- July 2021
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- Human plasma-derived bilayered skin substitutes were successfully used by our group to produce human-based in vitro skin models for toxicity, cosmetic, and pharmaceutical testing. However, mechanical weakness, which causes the plasma-derived fibrin matrices to contract significantly, led us to attempt to improve their stability. In this work, we studied whether an increase in fibrin concentration from 1.2 to 2.4 mg/mL (which is the useful fibrinogen concentration range that can be obtained from plasma) improves the matrix and, hence, the performance of the in vitro skin cultures. The results show that this increase in fibrin concentration indeed affected the mechanical properties by doubling the elastic moduli and the maximum load. A structural analysis indicated a decreased porosity for the 2.4 mg/mL hydrogels, which can help explain this mechanical behavior. The contraction was clearly reduced for the 2.4 mg/mL matrices, which also allowed for the growth and proliferation of primary fibroblasts and keratinocytes, although at a somewhat reduced rate compared to the 1.2 mg/mL gels. Finally, both concentrations of fibrin gave rise to organotypic skin cultures with a fully differentiated epidermis, although their lifespans were longer (25–35%) in cultures with more concentrated matrices, which improves their usefulness. These systems will allow the generation of much better in vitro skin models for the testing of drugs, cosmetics and chemicals, or even to 'personalized” skin for the diagnosis or determination of the most effective treatment possible.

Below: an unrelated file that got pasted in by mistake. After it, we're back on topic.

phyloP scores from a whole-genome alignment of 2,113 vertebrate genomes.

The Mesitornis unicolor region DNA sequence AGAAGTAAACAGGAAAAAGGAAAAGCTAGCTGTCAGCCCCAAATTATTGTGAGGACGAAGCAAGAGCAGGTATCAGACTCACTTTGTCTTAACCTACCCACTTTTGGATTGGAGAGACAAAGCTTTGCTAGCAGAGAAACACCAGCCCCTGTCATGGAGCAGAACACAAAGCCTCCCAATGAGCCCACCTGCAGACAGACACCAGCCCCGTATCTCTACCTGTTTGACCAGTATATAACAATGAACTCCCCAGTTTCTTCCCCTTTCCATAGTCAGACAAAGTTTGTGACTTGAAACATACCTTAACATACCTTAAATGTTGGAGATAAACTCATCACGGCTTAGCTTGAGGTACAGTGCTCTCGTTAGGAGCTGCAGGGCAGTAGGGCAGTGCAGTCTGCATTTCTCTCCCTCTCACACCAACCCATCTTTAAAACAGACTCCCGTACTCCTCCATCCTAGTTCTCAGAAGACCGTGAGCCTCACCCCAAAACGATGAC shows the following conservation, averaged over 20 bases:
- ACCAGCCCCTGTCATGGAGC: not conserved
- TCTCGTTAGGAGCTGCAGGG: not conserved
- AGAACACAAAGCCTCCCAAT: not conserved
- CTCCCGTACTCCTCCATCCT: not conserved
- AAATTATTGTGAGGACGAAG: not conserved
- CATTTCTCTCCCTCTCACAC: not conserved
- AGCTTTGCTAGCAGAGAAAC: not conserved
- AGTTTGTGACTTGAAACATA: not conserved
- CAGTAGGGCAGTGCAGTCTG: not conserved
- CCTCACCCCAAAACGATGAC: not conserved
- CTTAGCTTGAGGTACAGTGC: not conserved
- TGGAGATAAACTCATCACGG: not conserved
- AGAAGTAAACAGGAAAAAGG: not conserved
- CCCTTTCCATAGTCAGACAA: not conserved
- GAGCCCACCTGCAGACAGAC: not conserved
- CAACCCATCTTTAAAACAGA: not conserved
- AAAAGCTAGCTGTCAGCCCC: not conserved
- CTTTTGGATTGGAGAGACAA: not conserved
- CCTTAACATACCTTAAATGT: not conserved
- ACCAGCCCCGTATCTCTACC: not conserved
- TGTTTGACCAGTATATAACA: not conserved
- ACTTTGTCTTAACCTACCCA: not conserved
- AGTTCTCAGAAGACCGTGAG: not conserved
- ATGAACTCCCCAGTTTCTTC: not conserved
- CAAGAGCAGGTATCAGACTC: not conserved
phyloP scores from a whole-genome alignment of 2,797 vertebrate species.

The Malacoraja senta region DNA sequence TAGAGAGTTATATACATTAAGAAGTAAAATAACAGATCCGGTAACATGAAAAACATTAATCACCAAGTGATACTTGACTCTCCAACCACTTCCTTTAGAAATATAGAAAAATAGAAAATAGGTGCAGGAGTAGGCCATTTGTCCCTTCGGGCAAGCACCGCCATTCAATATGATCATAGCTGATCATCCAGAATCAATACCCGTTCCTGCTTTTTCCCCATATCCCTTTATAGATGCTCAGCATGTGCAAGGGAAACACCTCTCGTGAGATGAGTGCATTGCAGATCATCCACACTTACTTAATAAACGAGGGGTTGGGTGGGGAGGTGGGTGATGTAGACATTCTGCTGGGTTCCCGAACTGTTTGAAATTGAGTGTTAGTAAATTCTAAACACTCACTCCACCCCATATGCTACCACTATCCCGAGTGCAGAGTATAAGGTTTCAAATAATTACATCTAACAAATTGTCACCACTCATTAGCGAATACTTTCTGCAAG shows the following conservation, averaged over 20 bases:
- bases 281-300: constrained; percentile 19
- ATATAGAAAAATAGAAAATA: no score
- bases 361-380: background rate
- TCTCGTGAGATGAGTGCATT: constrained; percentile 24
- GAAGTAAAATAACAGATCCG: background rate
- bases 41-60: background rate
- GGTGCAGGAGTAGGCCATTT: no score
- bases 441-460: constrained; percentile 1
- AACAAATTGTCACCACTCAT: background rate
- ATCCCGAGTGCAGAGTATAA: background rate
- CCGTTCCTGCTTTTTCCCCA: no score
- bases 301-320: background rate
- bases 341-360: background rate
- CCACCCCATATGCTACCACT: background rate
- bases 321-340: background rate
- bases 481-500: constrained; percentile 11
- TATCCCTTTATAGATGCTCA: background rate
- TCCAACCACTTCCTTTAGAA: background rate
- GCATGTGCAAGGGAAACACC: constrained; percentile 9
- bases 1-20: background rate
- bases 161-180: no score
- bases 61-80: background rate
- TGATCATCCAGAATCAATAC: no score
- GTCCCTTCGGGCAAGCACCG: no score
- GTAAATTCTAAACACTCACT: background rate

- fibrin hydrogels; plasma-derived fibrin hydrogel; bilayered in vitro skin substitutes; organotypic skin cultures; platelet-poor plasma (ppp); skin tissue engineering